The report also highlights barriers to adolescents in seeking safe abortion services. Chief among these are cost and confidentiality.
Find more information on the fact sheet here.
Tuesday, February 9, 2016
The Washington Post (Feb. 3, 2016): Ethicists approve ‘3 parent’ embryos to stop diseases, but congressional ban remains, by Joel Achenbach:
An advisory panel called together by the US Food and Drug Administration concluded, this week, that it is ethically permissible to proceed with in-vitro fertilization that combines the DNA of three parents to form an embryo. The panel, made up of scientists and bioethicists, approved a procedure called mitochondrial replacement techniques (MRT), but advises caution in its use.
MRT replaces the nucleus of a donor's egg with the mother's nucleus and then fertilizes the egg with the father's sperm. The procedure guards against certain diseases that can be passed down from mother to child through the egg's mitochondria.
Though the procedure has been approved by the House of Lords in the UK, it is currently on hold in the US due to a congressional ban.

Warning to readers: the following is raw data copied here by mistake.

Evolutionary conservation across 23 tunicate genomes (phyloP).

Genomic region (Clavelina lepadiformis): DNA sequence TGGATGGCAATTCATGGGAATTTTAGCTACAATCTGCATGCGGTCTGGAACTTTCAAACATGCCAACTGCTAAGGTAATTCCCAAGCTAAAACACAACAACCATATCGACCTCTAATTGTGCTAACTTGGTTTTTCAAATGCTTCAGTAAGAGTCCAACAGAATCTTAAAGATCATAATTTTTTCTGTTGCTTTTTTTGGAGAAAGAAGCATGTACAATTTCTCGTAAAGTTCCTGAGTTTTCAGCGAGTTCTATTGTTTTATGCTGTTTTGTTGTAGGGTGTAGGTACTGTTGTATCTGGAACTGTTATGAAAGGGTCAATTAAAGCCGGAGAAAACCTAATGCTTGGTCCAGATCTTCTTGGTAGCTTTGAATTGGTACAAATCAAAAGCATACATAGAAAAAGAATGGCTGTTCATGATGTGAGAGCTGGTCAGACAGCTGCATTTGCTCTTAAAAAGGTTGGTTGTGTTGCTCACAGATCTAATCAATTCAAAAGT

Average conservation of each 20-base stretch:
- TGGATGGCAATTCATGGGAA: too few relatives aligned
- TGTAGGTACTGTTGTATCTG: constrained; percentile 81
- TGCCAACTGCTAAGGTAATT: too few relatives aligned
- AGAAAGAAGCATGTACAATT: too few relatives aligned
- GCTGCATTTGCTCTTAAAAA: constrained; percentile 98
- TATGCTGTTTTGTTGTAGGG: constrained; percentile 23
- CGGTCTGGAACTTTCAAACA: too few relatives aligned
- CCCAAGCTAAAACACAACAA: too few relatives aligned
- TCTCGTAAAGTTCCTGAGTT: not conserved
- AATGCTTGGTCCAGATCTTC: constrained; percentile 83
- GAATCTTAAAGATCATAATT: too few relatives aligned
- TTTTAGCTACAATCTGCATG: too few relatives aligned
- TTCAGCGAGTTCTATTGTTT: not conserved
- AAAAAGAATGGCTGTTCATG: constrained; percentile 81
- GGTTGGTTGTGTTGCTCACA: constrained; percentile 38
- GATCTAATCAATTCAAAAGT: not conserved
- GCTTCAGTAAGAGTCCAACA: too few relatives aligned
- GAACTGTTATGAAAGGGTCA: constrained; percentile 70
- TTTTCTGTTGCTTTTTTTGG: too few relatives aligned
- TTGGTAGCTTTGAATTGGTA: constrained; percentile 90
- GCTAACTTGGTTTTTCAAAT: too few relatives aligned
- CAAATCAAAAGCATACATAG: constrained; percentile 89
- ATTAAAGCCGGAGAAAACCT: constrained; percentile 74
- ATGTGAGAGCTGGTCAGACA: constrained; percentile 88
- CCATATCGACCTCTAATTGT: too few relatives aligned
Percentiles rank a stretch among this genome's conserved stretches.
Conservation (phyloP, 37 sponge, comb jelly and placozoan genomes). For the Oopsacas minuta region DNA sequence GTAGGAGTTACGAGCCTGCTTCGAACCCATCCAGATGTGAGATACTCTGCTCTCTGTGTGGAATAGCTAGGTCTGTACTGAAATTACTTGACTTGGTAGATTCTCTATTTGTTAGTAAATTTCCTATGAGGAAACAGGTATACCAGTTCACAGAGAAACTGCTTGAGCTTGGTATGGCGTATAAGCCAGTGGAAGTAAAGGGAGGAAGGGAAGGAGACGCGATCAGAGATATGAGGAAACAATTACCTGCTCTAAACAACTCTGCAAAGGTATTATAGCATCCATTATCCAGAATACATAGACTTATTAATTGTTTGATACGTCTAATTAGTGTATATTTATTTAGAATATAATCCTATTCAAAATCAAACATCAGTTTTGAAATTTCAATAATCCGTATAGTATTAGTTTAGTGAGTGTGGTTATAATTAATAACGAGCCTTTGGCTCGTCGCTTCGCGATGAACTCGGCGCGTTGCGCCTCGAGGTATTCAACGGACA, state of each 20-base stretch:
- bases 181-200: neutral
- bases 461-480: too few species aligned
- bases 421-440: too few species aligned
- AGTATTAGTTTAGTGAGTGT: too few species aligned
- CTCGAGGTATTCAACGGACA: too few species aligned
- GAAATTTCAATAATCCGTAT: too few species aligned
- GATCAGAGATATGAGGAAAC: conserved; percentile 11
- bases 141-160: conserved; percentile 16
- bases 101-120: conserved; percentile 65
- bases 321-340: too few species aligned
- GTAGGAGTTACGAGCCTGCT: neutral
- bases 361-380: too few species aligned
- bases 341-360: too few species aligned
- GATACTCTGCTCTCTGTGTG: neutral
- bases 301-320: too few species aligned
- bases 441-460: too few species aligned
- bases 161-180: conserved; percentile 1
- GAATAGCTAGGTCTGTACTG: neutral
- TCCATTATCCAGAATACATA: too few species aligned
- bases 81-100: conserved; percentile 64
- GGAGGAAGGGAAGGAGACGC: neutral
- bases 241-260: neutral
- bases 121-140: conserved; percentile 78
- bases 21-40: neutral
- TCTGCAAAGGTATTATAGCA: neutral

More information can be found at Slate.
Monday, February 8, 2016
New York Times (Feb. 4, 2016): Pentagon to Offer Plan to Store Eggs and Sperm to Retain Young Troops, by Michael S. Schmidt:
In an effort to retain troops on active duty by making the military more family friendly, the Pentagon wants to reassure those who fear injury to their reproductive organs or who want to pursue a military career before having children. Given the expense (an estimate is that the program will cost the Pentagon $150 million per year), almost no employers offer egg and sperm freezing to their employees. Legal and ethical questions related to this service have yet to be resolved.
The Pentagon has recently improved the lives of service members in various ways related to having children, including longer maternity leaves, improved child care and the creation of lactation rooms at military facilities. The initiatives are meant to address the greater emphasis that millenials place on work-life balance than did previous generations.
Sunday, February 7, 2016
New York Times (Feb. 5, 2016): Female Genital Cutting: Not Just "an African Problem," by Pam Belluck and Joe Cochrane: